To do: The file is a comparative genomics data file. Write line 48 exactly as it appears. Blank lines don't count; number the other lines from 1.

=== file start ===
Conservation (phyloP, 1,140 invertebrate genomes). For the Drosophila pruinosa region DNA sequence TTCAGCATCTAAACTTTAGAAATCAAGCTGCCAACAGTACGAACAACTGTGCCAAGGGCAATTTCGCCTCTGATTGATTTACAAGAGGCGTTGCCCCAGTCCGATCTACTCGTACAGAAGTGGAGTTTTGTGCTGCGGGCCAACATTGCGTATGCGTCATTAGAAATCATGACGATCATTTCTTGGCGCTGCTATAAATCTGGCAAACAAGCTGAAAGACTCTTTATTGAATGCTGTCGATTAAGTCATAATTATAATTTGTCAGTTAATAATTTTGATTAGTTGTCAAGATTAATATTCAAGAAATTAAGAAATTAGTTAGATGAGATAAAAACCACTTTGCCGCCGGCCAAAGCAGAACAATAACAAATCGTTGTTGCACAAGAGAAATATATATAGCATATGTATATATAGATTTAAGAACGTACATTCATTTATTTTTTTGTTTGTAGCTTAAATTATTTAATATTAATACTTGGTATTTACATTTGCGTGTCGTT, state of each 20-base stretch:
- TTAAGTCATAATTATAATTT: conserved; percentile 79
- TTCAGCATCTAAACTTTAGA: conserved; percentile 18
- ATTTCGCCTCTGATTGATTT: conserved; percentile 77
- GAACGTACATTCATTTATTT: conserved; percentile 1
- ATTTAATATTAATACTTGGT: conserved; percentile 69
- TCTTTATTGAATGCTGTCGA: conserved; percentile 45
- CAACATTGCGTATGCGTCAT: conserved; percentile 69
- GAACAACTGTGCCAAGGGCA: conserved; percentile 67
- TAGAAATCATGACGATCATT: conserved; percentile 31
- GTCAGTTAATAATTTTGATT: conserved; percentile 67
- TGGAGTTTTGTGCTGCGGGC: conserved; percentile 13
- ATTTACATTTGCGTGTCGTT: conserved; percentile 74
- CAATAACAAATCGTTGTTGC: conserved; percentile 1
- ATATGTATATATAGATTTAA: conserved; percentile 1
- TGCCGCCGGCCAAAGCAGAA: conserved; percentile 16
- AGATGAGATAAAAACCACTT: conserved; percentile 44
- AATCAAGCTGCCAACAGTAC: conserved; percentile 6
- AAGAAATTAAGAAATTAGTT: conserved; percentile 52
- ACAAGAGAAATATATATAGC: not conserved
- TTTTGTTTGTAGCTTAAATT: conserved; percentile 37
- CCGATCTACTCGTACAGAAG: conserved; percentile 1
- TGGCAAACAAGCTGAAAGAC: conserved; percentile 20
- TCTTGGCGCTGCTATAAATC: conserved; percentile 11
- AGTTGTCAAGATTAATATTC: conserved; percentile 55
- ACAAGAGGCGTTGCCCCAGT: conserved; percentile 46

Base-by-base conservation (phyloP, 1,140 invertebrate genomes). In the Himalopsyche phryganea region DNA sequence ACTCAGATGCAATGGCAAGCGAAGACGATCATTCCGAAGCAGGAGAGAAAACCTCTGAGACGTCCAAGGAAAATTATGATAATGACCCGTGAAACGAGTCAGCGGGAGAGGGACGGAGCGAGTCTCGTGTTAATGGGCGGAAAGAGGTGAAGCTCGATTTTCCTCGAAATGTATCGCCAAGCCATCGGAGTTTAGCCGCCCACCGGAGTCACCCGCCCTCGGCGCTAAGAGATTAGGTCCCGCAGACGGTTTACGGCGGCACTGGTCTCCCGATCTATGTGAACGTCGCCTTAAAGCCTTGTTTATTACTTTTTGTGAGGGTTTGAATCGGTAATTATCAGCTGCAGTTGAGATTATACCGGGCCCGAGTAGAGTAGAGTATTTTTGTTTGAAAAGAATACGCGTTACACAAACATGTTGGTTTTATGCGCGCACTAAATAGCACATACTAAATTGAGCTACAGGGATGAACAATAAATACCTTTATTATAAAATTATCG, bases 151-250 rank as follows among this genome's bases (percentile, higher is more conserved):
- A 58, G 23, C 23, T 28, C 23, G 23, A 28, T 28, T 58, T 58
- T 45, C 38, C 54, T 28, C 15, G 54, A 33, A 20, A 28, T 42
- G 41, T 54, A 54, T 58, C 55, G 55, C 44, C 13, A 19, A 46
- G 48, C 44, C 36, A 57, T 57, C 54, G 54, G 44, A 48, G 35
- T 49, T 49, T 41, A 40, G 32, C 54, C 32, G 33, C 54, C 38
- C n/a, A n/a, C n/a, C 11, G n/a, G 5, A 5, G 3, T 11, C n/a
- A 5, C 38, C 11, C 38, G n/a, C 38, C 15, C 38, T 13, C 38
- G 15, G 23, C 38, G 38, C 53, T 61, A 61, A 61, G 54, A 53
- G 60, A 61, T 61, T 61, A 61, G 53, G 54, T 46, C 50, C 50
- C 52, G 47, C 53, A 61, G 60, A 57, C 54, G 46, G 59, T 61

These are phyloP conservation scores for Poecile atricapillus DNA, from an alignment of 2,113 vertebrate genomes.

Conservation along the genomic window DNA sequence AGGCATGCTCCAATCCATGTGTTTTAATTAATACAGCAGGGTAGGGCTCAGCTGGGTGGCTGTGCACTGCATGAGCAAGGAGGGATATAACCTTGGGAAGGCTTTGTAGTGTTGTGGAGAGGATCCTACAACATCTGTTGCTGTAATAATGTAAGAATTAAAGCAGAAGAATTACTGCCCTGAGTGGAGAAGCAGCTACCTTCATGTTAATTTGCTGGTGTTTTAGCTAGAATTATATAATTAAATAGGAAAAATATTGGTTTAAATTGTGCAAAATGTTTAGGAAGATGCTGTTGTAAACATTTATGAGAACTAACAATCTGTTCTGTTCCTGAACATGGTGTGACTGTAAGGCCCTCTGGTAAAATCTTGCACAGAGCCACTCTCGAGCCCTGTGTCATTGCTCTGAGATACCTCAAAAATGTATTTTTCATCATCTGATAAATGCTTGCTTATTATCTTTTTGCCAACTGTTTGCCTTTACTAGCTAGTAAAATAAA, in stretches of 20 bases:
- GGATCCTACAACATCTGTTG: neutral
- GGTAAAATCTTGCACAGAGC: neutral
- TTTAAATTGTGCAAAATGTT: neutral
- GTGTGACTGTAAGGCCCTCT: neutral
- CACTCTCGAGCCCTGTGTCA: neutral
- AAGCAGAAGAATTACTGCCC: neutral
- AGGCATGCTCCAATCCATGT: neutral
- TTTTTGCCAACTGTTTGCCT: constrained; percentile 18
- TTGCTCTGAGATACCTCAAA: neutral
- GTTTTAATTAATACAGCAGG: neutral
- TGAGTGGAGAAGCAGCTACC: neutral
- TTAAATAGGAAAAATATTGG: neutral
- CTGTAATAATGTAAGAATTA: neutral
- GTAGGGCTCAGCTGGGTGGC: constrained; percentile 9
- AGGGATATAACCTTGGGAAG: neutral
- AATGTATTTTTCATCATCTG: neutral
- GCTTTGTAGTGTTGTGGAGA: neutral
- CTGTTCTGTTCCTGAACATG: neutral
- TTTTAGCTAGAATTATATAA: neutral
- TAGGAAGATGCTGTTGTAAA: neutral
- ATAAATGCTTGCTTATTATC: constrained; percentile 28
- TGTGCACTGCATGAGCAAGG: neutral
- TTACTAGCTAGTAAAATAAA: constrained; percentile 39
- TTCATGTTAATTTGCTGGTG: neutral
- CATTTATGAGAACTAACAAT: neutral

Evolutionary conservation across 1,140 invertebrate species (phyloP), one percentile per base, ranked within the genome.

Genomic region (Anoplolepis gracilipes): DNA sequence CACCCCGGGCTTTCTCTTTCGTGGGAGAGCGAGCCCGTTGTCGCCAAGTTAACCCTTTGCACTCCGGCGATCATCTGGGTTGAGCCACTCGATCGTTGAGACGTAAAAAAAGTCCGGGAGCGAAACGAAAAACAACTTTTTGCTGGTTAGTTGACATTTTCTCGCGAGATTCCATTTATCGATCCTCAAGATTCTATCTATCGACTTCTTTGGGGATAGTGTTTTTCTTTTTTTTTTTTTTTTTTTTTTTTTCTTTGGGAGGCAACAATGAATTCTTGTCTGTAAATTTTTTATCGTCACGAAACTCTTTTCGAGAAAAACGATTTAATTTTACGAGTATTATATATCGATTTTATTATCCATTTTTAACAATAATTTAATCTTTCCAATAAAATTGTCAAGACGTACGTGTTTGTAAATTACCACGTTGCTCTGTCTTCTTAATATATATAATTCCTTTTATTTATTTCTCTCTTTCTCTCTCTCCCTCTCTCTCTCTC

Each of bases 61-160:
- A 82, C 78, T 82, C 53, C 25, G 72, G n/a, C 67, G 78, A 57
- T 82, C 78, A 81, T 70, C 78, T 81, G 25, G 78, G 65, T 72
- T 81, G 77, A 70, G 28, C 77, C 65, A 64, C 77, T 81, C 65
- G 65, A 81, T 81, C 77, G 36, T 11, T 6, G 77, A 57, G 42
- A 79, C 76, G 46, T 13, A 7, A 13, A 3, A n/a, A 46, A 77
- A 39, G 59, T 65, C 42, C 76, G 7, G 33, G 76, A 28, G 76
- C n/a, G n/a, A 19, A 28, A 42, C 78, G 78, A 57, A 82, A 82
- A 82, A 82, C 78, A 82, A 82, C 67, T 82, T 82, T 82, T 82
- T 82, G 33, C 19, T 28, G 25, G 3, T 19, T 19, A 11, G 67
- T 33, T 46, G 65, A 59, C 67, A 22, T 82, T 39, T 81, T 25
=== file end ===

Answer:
- TTGCTCTGAGATACCTCAAA: neutral